Salads For Athletes: 4 Recipes to Boost Your Nutrient Intake
A year ago my family headed out for the afternoon, leaving a family favourite gently cooking to perfection at home: slow roast pork shoulder with plenty of crackling, or “pig meat ‘kin bit”as my 3-year-old daughter calls it. The same day, she and my wife got into a definitive parent-child altercation, which culminated in the former unleashing her very worst threat of all: “YOU can’t have pig meat ‘kin bit Mummy - you have to have salad!”
After just three years of life, my daughter Maddie-Ane had developed a hearty disdain for salad. And it's unsurprising with how they are put together most of the time.
Vegetables Are King
Getting enough nutrient-dense food in is crucial for anyone’s diet. This is my first Breaking Muscle article in a while and frankly, my views haven’t changed much. I still believe you need to prioritise eating enough vegetables over worrying about food timing or the latest diet craze from Milan.
Vegetables deliver complex carbohydrates for your macro needs, and plenty of vitamins and minerals for your micro needs. But before you get the blender out, let me stress the importance of dietary fibre being in the mix as well. Fibre is essential for gut health, ensuring nutrients are transported through the body at the right pace instead of being rushed through in a smoothie or health shake. It’s also crucial to have some chewable substance to your food to prepare your body for effective digestion and to cue the brain to accurately interpret the calories consumed.
With this in mind, this month I’ve turned my attention to jazzing up the humble salad - and even Maddie-Ane has given her seal of approval.
Coleslaw is a popular salad for most people, and remoulade is a great favourite of mine at the moment. This recipe is very good with cold cuts, or as a side for steak or pork.
Prep Time: 10 minutes
- 1/2 celeriac
- 2 tsp wholegrain mustard
- 1 tsp chopped capers
- 25g chopped cornichons
- 2 tbsp mayonnaise
- Juice of half a lemon
- Peel the celeriac with a sharp knife, cutting off the tough knobbly outer. Using a mandolin or sharp knife, cut into very thin slices, then shreds.
- Put the celeriac into a bowl with the capers, cornichons, mustard, lemon juice, and mayonnaise. Stir together and serve.
“Kind Of” Indian Salad
This recipe is essentially an exercise in making something exciting from ingredients available from convenience stores. I live in the middle of nowhere and managed to get everything I needed for this. If you want to reduce fat content in your diet then you can use low fat yogurt. The idea of using yogurt as a base for salad dressing is true for the other recipes too.
- ½ cucumber
- 1 large carrot
- 1 red onion
- 8 cherry tomatoes
- Fresh coriander (optional)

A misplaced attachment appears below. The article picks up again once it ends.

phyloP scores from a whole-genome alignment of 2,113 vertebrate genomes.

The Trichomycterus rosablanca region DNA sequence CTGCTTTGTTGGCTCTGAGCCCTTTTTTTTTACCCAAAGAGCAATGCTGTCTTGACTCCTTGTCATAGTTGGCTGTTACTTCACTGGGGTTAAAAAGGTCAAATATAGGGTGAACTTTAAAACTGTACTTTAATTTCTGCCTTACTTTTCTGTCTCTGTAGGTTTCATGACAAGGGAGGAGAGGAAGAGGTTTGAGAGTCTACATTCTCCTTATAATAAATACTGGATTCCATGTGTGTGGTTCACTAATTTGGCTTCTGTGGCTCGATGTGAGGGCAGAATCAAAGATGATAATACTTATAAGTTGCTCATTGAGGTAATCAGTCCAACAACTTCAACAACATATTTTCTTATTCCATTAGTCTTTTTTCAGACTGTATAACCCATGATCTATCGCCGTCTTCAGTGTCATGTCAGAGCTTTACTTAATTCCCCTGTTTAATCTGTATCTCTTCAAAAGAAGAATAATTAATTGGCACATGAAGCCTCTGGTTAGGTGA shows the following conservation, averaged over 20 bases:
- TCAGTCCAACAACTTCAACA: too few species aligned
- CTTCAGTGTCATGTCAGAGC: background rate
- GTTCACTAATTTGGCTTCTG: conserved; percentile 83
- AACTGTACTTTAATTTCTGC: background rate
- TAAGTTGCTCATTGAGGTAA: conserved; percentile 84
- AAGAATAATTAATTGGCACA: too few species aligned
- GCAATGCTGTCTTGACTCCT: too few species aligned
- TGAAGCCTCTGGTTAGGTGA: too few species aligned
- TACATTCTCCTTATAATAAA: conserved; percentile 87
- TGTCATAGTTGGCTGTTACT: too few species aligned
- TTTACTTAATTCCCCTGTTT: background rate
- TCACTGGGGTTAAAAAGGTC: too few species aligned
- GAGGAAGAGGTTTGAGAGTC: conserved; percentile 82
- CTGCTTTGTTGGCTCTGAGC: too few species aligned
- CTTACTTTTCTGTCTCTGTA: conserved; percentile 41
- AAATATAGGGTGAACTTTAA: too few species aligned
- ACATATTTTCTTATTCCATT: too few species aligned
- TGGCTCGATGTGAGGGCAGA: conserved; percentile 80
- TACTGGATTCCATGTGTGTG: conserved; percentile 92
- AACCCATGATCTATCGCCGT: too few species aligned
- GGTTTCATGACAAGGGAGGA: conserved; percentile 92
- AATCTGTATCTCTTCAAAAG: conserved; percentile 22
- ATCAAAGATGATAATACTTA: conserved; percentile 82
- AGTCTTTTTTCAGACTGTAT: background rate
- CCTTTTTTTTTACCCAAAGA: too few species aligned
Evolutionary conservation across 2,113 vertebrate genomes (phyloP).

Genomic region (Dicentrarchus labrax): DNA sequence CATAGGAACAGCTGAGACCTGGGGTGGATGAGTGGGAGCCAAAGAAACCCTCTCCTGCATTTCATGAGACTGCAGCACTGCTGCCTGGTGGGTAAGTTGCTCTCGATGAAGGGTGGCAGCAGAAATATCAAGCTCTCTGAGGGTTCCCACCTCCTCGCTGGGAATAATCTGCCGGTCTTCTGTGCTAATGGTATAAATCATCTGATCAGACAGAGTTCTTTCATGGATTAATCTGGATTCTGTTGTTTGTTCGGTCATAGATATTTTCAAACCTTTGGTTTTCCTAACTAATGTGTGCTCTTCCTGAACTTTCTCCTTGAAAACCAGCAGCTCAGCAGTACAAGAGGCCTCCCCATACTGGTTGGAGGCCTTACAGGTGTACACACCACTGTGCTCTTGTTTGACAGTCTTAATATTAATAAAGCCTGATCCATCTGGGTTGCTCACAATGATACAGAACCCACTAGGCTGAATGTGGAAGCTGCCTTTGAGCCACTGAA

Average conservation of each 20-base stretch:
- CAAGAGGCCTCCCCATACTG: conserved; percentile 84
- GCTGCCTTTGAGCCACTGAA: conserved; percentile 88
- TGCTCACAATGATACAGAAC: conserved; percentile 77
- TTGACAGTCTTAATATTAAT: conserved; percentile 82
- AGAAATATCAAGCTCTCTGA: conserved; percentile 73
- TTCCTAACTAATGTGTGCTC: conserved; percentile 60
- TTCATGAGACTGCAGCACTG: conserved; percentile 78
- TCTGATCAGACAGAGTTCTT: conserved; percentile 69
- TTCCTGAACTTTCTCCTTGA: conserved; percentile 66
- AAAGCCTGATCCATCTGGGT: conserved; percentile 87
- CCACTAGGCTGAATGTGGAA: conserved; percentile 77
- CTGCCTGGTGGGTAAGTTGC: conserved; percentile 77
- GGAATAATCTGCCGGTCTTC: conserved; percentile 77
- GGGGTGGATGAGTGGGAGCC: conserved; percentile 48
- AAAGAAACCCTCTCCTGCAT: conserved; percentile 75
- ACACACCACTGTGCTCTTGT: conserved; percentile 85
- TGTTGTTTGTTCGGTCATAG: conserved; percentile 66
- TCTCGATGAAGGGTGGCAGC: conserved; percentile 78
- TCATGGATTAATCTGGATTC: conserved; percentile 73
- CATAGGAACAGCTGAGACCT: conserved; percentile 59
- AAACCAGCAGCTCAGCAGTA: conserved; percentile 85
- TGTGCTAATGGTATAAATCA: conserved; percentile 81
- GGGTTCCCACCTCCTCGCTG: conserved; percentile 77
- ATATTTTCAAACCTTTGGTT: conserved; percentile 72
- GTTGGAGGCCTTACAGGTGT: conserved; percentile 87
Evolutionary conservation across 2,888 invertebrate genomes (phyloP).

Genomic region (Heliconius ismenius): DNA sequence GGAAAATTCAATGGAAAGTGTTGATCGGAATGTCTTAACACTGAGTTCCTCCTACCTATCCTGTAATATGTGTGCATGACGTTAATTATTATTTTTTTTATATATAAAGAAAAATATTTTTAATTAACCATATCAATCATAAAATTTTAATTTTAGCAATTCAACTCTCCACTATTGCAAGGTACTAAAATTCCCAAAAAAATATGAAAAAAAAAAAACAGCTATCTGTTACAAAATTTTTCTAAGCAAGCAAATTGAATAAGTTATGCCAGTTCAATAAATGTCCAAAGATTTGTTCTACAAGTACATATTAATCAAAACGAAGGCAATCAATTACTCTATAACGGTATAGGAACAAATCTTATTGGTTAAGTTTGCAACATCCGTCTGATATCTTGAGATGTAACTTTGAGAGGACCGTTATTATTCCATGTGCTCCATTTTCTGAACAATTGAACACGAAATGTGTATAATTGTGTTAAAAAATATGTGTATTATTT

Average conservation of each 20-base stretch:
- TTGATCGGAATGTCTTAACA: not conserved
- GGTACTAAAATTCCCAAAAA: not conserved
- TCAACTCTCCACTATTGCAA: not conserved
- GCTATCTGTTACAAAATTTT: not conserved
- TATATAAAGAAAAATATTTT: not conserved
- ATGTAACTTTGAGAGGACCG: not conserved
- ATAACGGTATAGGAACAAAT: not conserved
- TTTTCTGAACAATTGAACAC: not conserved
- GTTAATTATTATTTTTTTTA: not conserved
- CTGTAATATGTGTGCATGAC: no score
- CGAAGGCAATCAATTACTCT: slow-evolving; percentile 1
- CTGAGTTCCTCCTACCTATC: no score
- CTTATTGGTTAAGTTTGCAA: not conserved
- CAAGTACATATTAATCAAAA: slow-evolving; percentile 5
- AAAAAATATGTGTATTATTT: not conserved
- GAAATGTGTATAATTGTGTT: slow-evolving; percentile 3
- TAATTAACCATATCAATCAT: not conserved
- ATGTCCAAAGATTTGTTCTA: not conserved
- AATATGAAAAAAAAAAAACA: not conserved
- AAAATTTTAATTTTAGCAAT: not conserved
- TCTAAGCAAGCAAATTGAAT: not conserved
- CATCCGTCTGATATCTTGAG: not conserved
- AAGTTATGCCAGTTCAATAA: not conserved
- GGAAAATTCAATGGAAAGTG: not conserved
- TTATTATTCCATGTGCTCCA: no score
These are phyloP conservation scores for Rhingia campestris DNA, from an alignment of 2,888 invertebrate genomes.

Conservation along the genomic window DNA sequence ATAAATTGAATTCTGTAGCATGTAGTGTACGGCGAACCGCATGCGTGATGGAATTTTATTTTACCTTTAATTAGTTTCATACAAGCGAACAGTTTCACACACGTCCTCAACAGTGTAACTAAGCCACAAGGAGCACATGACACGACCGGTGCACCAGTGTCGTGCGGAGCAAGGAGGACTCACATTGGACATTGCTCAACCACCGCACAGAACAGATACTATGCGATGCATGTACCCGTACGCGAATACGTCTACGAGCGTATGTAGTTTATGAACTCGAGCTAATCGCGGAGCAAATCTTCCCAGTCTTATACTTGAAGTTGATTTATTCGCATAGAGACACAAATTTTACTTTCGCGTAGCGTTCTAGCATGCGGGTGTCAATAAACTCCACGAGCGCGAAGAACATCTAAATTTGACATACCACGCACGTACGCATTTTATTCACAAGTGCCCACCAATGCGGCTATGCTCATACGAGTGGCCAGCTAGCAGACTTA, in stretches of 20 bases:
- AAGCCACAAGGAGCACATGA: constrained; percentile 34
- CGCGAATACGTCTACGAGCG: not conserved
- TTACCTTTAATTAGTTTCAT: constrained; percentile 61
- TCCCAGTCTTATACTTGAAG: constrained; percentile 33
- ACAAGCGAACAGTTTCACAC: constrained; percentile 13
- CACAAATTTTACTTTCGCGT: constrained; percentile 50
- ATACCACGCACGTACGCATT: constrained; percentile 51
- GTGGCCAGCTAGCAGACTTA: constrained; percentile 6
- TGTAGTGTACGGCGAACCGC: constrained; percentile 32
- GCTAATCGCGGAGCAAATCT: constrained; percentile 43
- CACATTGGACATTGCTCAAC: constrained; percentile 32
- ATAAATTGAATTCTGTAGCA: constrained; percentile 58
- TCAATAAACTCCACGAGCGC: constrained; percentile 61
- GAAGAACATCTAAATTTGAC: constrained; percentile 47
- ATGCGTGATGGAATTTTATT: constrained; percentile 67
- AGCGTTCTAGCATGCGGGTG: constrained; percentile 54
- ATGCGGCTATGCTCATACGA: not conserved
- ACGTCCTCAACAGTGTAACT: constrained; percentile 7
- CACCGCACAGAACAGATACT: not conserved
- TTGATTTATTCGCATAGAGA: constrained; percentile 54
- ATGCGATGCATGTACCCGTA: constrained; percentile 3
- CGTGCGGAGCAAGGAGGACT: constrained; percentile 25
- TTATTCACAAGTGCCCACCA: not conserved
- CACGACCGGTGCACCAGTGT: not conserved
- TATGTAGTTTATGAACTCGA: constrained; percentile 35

For the Dressing:
- 2 tbsp plain yogurt
- Juice of half a lime
- 1 tsp mint sauce
- ½ tsp cumin seeds or ground cumin
- Halve the cucumber lengthways and scoop out the seeds with a teaspoon.
- Slice and place the cucumber in a bowl. (This stops the salad going sloppy.)
- Peel the carrot with a peeler to make long ribbons.
- Peel and slice the onion and add the lot to the bowl along with the tomatoes and toss together.
- Now make the dressing. In a small bowel put the yogurt, lime juice, and mint sauce. Then if using cumin seeds, toast them a little in a dry pan then add to rest of the ingredients and mix. If you use ground cumin, just add it with the other ingredients.
- Put the dressing in the salad bowl and toss it all together, finishing with a few fresh coriander leaves.
Oriental Bean and Radish Salad
I haven’t yet bothered to Google the definition of salad, but I think this one edges towards being a vegetable side dish. But we’re all friends here, and you can always let it cool to eat later.
- 200g French beans (or whatever pod legumes you can get.)
- 8 radishes
- 1 clove of garlic
- 1 knob of butter
For the Dressing:
- 1 Tsp soy sauce
- 1 Tsp balsamic vinegar
- ½ tsp Chinese 5 spice powder
- Put a large pan over a medium high heat, add the butter and lightly crush the garlic clove. When the butter begins to foam, add the beans. Cook for 3 minutes.
- Meanwhile finely slice the radishes with a sharp knife or mandolin. When the beans have taken a little colour, add the 5 spice powder and toss.
- Remove the pan from the heat then add the soy sauce, vinegar and half of the radishes, tossing it all together.
- Transfer to your serving dish of choice, then top with the remaining radishes.
Beetroot, Orange and Almond Salad
The name of this recipe is pretty much the ingredients list, but there is a lovely little trick in the dressing. I really like beetroot as a food, and considering I am a kettlebell guy the obvious Russian link is always worth a nod. Beetroot is great for you, but some people don’t find it very palatable - pairing beetroot with fruit can really open up the door to liking it.
- 200g cooked beetroot (not pickled)
- 1 large orange
- 1 tbsp flaked almonds
- A few fresh mint leaves
For the Dressing:
- 1 tsp ground all spice
- 4 tsp olive oil
- 1 tsp red wine vinegar
- Peel the orange by cutting off the top and bottom with a sharp knife then work your way around, cutting off the skin. There may be some juicy flesh still on the skin. Don’t waste it -squeeze the juice into a glass and add to the dressing.
- Slice the orange and the beetroot and put into a bowl.
- Lightly toast the almonds in a dry pan and add to the bowl.
- Mix all of the dressing ingredients with the orange juice, then dress the salad. Top with a few mint leaves.
More Like This:
- Veg Doesn't Have to Be Boring: Basic Prep Skills + 5 Side Dishes
- 3 Recipes to Get Your Kids Excited About Vegetables
- Why You Need Phytonutrients and the 4 Best Places to Get Them
- New on Breaking Muscle UK
Photos courtesy of Tim Harrison.